If this is all a bit much, and you’re simply looking for help with your references, try the EasyBib.com APA format generator . Our APA formatter creates your references in just a few clicks. APA citation format is easier than you think thanks to our innovative, automatic tool.
Even though your writing will not have the same fluff and detail as other forms of writing, it should not be boring or dull to read. The Publication Manual suggests thinking about who will be the main reader of your work and to write in a way that educates them.
How to reduce bias & labels
The American Psychological Association strongly objects to any bias towards gender, racial groups, ages of individuals or subjects, disabilities, and sexual orientation (pp. 131-149). If you’re unsure whether your writing is free of bias and labels or not, have a few individuals read your work to determine if it’s acceptable.
Here are a few guidelines that the American Psychological Association suggests :
- Only include information about an individual’s orientation or characteristic if it is important to the topic or study. Do not include information about individuals or labels if it is not necessary.
- If writing about an individual’s characteristic or orientation, for essay APA format, make sure to put the person first. Instead of saying, “Diabetic patients,” say, “Patients who are diabetic.”
- Instead of using narrow terms such as, “adolescents,” or “the elderly,” try to use broader terms such as, “participants,” and “subjects.”
- “They” or “their” are acceptable gender-neutral pronouns to use.
- Be mindful when using terms that end with “man” or “men” if they involve subjects who are female. For example, instead of using “Firemen,” use the term, “Firefighter.” In general, avoid ambiguity.
- When referring to someone’s racial or ethnic identity, use the census category terms and capitalize the first letter. Also, avoid using the word, “minority,” as it can be interpreted as meaning less than or deficient. Instead, say “people of color” or “underrepresented groups.”
- When describing subjects in APA format, use the words “girls” and “boys” for children who are under the age of 12. The terms, “young woman,” “young man,” “female adolescent,” and “male adolescent” are appropriate for subjects between 13-17 years old; “Men,” and “women,” for those older than 18. Use the term, “older adults.” for individuals who are older. “Elderly,” and “senior,” are not acceptable if used only as nouns. It is acceptable to use these terms if they’re used as adjectives.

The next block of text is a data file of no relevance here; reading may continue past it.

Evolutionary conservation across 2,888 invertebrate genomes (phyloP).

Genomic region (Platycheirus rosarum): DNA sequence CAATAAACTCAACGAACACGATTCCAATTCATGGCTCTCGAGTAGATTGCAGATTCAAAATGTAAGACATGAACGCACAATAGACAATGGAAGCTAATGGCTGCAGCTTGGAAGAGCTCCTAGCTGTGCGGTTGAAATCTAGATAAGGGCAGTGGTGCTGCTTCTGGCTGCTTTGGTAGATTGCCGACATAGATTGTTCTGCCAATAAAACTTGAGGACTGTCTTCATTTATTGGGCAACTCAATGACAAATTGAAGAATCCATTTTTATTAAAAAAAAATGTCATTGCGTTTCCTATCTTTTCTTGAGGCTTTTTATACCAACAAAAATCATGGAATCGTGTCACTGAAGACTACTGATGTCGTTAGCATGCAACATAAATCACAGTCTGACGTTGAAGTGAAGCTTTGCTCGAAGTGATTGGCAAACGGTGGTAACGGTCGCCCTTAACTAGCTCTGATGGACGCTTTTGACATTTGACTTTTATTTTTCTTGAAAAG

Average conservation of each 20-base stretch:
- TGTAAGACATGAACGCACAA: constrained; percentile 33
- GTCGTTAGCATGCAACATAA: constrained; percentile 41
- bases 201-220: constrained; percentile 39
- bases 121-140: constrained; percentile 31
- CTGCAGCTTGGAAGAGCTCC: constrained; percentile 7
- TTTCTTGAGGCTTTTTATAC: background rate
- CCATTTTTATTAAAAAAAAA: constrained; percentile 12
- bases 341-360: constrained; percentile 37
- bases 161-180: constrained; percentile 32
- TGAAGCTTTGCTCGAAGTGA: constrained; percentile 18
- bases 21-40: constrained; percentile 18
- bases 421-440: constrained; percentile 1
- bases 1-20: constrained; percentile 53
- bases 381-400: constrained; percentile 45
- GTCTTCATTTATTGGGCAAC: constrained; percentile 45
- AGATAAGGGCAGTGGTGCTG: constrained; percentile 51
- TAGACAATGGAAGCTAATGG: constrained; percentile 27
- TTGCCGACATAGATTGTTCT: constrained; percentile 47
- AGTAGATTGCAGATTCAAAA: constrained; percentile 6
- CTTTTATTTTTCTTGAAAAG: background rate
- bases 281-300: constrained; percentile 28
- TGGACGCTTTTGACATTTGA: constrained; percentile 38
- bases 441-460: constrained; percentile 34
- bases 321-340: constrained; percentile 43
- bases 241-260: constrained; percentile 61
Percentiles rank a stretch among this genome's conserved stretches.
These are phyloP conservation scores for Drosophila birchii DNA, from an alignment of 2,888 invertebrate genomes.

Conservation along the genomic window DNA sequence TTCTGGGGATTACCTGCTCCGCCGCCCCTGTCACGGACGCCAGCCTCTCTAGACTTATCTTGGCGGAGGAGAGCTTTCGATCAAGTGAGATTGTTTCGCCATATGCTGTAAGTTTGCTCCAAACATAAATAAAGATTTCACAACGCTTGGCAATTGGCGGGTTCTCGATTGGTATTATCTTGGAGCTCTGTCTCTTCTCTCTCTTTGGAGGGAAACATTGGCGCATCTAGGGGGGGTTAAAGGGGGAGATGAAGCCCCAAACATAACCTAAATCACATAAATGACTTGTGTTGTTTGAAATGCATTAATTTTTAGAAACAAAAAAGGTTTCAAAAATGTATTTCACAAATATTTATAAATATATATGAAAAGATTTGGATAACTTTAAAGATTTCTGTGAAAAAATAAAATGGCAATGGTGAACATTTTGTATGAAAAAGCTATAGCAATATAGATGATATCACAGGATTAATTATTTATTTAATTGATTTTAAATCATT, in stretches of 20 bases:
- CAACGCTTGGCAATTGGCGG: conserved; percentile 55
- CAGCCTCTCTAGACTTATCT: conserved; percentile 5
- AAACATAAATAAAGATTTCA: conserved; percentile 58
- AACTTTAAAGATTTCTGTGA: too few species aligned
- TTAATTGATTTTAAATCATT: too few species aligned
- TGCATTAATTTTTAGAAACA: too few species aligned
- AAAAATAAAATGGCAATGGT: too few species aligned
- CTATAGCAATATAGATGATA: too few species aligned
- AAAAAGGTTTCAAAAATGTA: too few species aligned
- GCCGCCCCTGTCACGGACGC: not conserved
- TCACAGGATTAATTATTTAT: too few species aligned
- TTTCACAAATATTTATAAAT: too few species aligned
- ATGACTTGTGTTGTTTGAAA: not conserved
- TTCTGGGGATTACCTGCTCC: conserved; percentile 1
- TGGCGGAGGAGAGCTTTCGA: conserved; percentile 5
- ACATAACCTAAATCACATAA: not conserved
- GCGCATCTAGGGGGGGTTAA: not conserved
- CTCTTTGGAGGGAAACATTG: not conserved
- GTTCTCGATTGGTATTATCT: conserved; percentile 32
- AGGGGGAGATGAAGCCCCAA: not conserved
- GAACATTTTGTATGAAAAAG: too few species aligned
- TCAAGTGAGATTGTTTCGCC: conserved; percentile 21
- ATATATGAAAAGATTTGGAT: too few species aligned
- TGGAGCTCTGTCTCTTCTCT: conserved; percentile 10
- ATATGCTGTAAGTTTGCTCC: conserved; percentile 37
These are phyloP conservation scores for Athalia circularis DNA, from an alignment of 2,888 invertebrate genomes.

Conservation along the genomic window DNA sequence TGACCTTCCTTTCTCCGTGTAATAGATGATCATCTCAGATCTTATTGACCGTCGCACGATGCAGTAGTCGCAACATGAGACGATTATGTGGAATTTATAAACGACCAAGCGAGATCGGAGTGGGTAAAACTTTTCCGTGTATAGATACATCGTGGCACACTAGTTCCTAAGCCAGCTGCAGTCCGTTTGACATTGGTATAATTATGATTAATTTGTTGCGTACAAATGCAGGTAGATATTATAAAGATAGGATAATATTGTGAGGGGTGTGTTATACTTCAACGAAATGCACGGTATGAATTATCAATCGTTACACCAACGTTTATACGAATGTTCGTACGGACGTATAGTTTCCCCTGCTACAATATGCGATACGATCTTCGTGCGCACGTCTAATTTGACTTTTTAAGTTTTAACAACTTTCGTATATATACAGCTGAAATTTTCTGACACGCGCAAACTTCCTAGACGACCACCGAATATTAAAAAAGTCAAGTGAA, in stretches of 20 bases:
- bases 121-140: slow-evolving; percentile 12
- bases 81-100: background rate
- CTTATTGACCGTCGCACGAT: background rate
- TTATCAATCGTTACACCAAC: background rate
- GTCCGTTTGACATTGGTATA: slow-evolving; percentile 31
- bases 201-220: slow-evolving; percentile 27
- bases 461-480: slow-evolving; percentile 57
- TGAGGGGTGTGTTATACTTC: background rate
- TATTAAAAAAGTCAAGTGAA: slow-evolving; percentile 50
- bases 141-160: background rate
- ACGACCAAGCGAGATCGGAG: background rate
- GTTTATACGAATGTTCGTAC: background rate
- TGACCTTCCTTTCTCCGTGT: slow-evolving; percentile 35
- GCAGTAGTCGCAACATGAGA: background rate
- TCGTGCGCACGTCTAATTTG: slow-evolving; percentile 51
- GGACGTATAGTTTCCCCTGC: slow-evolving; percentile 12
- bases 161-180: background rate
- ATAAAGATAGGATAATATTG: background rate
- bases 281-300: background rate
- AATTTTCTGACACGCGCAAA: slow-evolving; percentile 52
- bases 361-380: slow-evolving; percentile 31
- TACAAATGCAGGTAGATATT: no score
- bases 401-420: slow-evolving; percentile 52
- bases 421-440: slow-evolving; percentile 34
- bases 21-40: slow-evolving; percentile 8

Read through our example essay in APA format, found in section D, to see how we’ve reduced bias and labels.
Spelling in APA Format
- In APA formatting, use the same spelling as words found in Merriam-Webster’s Collegiate Dictionary (American English) (p. 161).
- If the word you’re trying to spell is not found in Webster’s Collegiate Dictionary, a second resource is Webster’s Third New International Dictionary .
- If attempting to properly spell words in the psychology field, consult the American Psychological Association’s Dictionary of Psychology
Thanks to helpful tools and features, such as the spell checker, in word processing programs, most of us think we have everything we need right in our document. However, quite a few helpful features are found elsewhere.
Where can you find a full grammar editor? Right here, on EasyBib.com. The EasyBib Plus paper checker scans your paper for spelling, but also for any conjunction , determiner, or adverb out of place. Try it out and unlock the magic of an edited paper.
Abbreviation do’s and don’ts in APA Format